Q: You coach Valentina Chebotareva said in an interview that sometimes you are still lacking experience as you missed one complete season because of your broken leg. How do you feel about that?
M: I think she is right. Really, I don’t have so much experience competing at the senior level in major events. Therefore, maybe this leads to some mistakes. But with each year it gets better and better and I get more confident. I think we’re moving upwards, slowly, and maybe not always as we would like to, bang, fly high right away – no. For me this is a slow process, step by step (smiles).
Mikhail Kolyada takes the gold medal at the ISU Grand Prix of Figure Skating - Cup of China 2017
Q: Nevertheless, in this season you have some very good results, you qualified for the Grand Prix Final and even won the bronze medal in Nagoya.
M: Again, I was lucky. I don’t exclude that, because in sports, good luck plays a big role. In China (at Audi Cup of China), I was lucky. At the Grand Prix Final I can’t say that I got lucky, but there was a percentage nevertheless. With the whole situation around Russia right now, the Olympic Games and the doping scandal, the scenario could have been different.
Q: Were you afraid that all Russian athletes would be banned from Olympic Games?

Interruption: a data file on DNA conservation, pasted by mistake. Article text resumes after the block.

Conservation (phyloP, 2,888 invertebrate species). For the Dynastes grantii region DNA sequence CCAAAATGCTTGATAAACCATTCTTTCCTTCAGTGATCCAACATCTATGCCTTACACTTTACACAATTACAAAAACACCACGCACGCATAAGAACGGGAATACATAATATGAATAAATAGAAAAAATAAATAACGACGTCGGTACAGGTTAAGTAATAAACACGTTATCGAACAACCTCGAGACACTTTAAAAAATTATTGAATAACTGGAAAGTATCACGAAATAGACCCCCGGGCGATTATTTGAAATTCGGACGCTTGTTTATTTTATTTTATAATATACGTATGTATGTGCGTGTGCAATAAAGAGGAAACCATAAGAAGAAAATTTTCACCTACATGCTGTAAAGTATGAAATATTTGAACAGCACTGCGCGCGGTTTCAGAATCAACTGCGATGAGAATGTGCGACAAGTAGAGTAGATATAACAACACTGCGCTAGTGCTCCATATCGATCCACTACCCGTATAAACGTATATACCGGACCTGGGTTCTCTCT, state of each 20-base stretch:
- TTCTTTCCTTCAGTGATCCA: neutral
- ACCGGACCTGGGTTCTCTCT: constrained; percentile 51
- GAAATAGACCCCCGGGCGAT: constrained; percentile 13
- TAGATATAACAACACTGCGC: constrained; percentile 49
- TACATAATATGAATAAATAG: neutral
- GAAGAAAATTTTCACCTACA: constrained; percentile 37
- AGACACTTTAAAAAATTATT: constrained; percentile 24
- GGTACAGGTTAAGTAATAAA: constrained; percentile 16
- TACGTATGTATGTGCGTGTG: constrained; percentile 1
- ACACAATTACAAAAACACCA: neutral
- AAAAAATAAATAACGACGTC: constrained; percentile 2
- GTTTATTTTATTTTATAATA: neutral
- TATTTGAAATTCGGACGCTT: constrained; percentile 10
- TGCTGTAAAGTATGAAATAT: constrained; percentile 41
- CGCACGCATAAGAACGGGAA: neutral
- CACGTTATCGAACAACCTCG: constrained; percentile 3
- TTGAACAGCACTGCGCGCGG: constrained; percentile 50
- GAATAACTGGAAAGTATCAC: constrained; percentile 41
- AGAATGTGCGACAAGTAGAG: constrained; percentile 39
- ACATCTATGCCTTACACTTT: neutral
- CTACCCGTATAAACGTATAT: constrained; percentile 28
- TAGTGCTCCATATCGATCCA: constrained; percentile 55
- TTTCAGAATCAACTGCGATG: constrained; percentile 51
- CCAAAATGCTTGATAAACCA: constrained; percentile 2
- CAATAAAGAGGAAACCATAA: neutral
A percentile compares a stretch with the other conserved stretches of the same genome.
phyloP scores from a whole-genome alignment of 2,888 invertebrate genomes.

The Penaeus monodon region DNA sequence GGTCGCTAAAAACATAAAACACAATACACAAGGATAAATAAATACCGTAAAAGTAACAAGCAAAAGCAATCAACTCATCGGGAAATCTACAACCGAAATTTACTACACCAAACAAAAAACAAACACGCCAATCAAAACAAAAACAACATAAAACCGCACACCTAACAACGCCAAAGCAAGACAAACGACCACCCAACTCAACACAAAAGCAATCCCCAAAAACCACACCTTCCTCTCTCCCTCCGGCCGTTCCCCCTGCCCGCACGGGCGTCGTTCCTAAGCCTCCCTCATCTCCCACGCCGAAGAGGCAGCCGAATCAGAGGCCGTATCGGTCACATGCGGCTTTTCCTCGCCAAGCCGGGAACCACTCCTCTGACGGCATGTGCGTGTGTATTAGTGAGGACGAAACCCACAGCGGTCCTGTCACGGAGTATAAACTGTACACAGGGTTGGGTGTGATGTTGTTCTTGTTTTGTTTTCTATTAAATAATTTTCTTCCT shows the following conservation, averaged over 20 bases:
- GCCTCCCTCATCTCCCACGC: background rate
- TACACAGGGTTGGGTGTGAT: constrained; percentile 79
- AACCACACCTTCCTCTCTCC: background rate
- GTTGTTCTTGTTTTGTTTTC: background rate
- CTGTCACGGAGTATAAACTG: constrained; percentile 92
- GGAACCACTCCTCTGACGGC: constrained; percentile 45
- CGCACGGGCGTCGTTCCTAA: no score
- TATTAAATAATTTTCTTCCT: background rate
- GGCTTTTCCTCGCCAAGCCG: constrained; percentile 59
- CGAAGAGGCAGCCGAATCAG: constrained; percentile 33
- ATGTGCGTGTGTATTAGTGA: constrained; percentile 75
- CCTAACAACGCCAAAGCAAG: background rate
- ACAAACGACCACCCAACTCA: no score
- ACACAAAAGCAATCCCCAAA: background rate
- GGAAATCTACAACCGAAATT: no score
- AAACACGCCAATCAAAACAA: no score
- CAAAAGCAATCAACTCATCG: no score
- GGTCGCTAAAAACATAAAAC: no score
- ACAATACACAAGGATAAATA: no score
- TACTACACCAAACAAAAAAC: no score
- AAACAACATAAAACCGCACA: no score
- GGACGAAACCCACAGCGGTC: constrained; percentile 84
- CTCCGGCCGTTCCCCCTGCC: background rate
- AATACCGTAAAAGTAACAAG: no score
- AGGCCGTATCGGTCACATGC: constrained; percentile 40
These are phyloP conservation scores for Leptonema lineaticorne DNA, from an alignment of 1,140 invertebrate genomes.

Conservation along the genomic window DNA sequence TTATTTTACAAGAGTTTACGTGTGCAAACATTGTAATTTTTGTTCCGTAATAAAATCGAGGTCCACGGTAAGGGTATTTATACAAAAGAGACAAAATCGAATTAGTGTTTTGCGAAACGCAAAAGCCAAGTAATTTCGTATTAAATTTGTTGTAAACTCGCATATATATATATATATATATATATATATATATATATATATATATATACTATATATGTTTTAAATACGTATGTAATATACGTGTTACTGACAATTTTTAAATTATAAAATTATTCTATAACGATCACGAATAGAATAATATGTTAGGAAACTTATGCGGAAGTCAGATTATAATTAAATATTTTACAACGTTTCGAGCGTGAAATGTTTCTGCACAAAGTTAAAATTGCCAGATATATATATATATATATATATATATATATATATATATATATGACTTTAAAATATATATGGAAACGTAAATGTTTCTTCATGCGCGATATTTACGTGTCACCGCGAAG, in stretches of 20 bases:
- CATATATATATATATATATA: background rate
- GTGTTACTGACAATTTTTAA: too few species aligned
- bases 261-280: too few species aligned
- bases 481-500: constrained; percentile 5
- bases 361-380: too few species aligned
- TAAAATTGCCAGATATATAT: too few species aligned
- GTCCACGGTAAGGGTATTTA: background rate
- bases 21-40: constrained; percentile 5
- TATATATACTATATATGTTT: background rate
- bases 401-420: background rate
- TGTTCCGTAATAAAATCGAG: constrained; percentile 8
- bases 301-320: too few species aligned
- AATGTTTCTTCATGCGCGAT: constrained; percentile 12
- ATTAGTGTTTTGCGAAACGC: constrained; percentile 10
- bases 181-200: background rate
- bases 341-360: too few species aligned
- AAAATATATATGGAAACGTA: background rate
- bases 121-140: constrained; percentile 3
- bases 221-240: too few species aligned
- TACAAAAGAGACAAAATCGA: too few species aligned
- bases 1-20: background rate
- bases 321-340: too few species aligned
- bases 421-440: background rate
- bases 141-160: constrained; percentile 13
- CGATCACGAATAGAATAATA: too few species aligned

M: I hoped they would not be excluded. I understood that there was a chance (for everyone to be banned), but it was small. I hoped for the best and in the end they allowed Russian athletes to compete and that is good.
Q: Do you feel yourself as a leader among the Russian men? Last season you won Nationals, but you were a bit in the shadow of Maxim Kovtun who already was National Champion three times. This time, you came as the Russian Champion to Nationals and your season has been successful.
M: Yes, I feel like the leader. Success gives me extra confidence. You go out more confidently, calmer and you approach some things in cold blood. You get used to it, you aren’t here for the first time and that makes it a bit easier.
Q: You not only have great jumps, but also excellent spins and footwork. How did you get all elements on such a high level?
M: You just have to pay attention to everything – to the spins, to the steps, to the jumps. Figure Skating is such a cumulative sport where each detail is important. You cannot forget something. Obviously, for the men the jumps have priority, for the girls spins and spirals, for the pairs throws and lifts, but nevertheless there are lot of other things left and you can earn many points with them.
Q: In your training, how much time do you spend on jumps and on other elements?